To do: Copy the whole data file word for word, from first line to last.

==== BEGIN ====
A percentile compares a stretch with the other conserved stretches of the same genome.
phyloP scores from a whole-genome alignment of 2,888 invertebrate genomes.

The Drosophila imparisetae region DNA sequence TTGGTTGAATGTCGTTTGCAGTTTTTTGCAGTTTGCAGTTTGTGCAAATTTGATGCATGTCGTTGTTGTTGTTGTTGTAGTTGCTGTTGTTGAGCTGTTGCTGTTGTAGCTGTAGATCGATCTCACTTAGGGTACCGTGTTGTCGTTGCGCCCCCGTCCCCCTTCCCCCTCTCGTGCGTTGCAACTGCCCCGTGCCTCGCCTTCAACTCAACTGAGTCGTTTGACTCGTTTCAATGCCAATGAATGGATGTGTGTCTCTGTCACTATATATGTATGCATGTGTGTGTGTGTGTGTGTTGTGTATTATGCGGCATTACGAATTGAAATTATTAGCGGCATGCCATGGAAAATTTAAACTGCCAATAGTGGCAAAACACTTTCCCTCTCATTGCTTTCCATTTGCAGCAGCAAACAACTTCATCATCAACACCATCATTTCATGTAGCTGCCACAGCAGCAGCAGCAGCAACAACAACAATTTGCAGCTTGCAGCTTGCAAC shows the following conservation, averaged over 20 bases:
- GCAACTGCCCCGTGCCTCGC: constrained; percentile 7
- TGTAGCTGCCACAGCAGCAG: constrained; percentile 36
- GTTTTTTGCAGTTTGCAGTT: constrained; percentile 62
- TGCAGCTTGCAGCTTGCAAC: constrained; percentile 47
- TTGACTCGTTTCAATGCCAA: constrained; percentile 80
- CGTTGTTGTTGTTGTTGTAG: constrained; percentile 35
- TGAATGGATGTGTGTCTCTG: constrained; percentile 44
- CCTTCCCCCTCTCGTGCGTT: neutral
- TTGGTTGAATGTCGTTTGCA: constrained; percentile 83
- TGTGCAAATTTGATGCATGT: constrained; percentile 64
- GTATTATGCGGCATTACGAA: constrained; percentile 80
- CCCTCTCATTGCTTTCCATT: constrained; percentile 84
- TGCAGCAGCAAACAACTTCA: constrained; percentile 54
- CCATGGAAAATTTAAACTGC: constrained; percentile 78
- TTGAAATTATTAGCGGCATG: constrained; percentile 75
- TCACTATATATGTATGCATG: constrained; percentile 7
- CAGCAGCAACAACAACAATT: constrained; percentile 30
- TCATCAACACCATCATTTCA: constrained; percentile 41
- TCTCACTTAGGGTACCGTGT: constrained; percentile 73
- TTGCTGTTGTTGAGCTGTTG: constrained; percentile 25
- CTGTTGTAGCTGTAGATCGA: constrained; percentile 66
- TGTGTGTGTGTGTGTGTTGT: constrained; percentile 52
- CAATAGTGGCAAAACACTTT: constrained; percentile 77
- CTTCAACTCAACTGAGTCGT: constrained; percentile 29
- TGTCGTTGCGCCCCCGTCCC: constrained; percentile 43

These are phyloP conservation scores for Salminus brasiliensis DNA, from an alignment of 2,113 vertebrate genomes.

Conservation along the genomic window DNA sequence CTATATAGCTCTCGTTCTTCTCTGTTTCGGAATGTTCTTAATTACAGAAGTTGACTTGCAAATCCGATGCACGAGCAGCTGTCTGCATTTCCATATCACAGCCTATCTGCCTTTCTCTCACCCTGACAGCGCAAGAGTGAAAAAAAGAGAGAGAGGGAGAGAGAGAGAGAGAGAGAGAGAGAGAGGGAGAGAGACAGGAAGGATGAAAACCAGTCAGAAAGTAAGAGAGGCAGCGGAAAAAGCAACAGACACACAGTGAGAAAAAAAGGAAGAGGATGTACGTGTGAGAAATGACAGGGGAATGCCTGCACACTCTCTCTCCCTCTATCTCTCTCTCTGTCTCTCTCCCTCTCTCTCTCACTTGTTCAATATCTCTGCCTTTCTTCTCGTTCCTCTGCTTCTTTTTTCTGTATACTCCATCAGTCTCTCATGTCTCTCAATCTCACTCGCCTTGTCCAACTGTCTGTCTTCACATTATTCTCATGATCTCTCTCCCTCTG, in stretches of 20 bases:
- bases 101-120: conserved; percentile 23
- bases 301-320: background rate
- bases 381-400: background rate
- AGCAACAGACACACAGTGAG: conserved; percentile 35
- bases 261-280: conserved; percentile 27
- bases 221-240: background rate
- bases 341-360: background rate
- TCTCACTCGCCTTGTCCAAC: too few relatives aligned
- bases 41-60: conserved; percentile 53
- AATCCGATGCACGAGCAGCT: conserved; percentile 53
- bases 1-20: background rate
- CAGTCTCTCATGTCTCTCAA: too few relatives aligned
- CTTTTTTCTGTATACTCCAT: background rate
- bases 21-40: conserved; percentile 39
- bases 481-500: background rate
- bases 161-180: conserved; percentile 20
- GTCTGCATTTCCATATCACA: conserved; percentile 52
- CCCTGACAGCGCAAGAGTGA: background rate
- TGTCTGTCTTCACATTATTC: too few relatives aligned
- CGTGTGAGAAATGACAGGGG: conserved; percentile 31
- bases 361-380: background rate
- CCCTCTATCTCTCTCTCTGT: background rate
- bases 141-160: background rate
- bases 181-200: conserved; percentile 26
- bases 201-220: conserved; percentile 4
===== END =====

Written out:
A percentile compares a stretch with the other conserved stretches of the same genome.
phyloP scores from a whole-genome alignment of 2,888 invertebrate genomes.

The Drosophila imparisetae region DNA sequence TTGGTTGAATGTCGTTTGCAGTTTTTTGCAGTTTGCAGTTTGTGCAAATTTGATGCATGTCGTTGTTGTTGTTGTTGTAGTTGCTGTTGTTGAGCTGTTGCTGTTGTAGCTGTAGATCGATCTCACTTAGGGTACCGTGTTGTCGTTGCGCCCCCGTCCCCCTTCCCCCTCTCGTGCGTTGCAACTGCCCCGTGCCTCGCCTTCAACTCAACTGAGTCGTTTGACTCGTTTCAATGCCAATGAATGGATGTGTGTCTCTGTCACTATATATGTATGCATGTGTGTGTGTGTGTGTGTTGTGTATTATGCGGCATTACGAATTGAAATTATTAGCGGCATGCCATGGAAAATTTAAACTGCCAATAGTGGCAAAACACTTTCCCTCTCATTGCTTTCCATTTGCAGCAGCAAACAACTTCATCATCAACACCATCATTTCATGTAGCTGCCACAGCAGCAGCAGCAGCAACAACAACAATTTGCAGCTTGCAGCTTGCAAC shows the following conservation, averaged over 20 bases:
- GCAACTGCCCCGTGCCTCGC: constrained; percentile 7
- TGTAGCTGCCACAGCAGCAG: constrained; percentile 36
- GTTTTTTGCAGTTTGCAGTT: constrained; percentile 62
- TGCAGCTTGCAGCTTGCAAC: constrained; percentile 47
- TTGACTCGTTTCAATGCCAA: constrained; percentile 80
- CGTTGTTGTTGTTGTTGTAG: constrained; percentile 35
- TGAATGGATGTGTGTCTCTG: constrained; percentile 44
- CCTTCCCCCTCTCGTGCGTT: neutral
- TTGGTTGAATGTCGTTTGCA: constrained; percentile 83
- TGTGCAAATTTGATGCATGT: constrained; percentile 64
- GTATTATGCGGCATTACGAA: constrained; percentile 80
- CCCTCTCATTGCTTTCCATT: constrained; percentile 84
- TGCAGCAGCAAACAACTTCA: constrained; percentile 54
- CCATGGAAAATTTAAACTGC: constrained; percentile 78
- TTGAAATTATTAGCGGCATG: constrained; percentile 75
- TCACTATATATGTATGCATG: constrained; percentile 7
- CAGCAGCAACAACAACAATT: constrained; percentile 30
- TCATCAACACCATCATTTCA: constrained; percentile 41
- TCTCACTTAGGGTACCGTGT: constrained; percentile 73
- TTGCTGTTGTTGAGCTGTTG: constrained; percentile 25
- CTGTTGTAGCTGTAGATCGA: constrained; percentile 66
- TGTGTGTGTGTGTGTGTTGT: constrained; percentile 52
- CAATAGTGGCAAAACACTTT: constrained; percentile 77
- CTTCAACTCAACTGAGTCGT: constrained; percentile 29
- TGTCGTTGCGCCCCCGTCCC: constrained; percentile 43

These are phyloP conservation scores for Salminus brasiliensis DNA, from an alignment of 2,113 vertebrate genomes.

Conservation along the genomic window DNA sequence CTATATAGCTCTCGTTCTTCTCTGTTTCGGAATGTTCTTAATTACAGAAGTTGACTTGCAAATCCGATGCACGAGCAGCTGTCTGCATTTCCATATCACAGCCTATCTGCCTTTCTCTCACCCTGACAGCGCAAGAGTGAAAAAAAGAGAGAGAGGGAGAGAGAGAGAGAGAGAGAGAGAGAGAGGGAGAGAGACAGGAAGGATGAAAACCAGTCAGAAAGTAAGAGAGGCAGCGGAAAAAGCAACAGACACACAGTGAGAAAAAAAGGAAGAGGATGTACGTGTGAGAAATGACAGGGGAATGCCTGCACACTCTCTCTCCCTCTATCTCTCTCTCTGTCTCTCTCCCTCTCTCTCTCACTTGTTCAATATCTCTGCCTTTCTTCTCGTTCCTCTGCTTCTTTTTTCTGTATACTCCATCAGTCTCTCATGTCTCTCAATCTCACTCGCCTTGTCCAACTGTCTGTCTTCACATTATTCTCATGATCTCTCTCCCTCTG, in stretches of 20 bases:
- bases 101-120: conserved; percentile 23
- bases 301-320: background rate
- bases 381-400: background rate
- AGCAACAGACACACAGTGAG: conserved; percentile 35
- bases 261-280: conserved; percentile 27
- bases 221-240: background rate
- bases 341-360: background rate
- TCTCACTCGCCTTGTCCAAC: too few relatives aligned
- bases 41-60: conserved; percentile 53
- AATCCGATGCACGAGCAGCT: conserved; percentile 53
- bases 1-20: background rate
- CAGTCTCTCATGTCTCTCAA: too few relatives aligned
- CTTTTTTCTGTATACTCCAT: background rate
- bases 21-40: conserved; percentile 39
- bases 481-500: background rate
- bases 161-180: conserved; percentile 20
- GTCTGCATTTCCATATCACA: conserved; percentile 52
- CCCTGACAGCGCAAGAGTGA: background rate
- TGTCTGTCTTCACATTATTC: too few relatives aligned
- CGTGTGAGAAATGACAGGGG: conserved; percentile 31
- bases 361-380: background rate
- CCCTCTATCTCTCTCTCTGT: background rate
- bases 141-160: background rate
- bases 181-200: conserved; percentile 26
- bases 201-220: conserved; percentile 4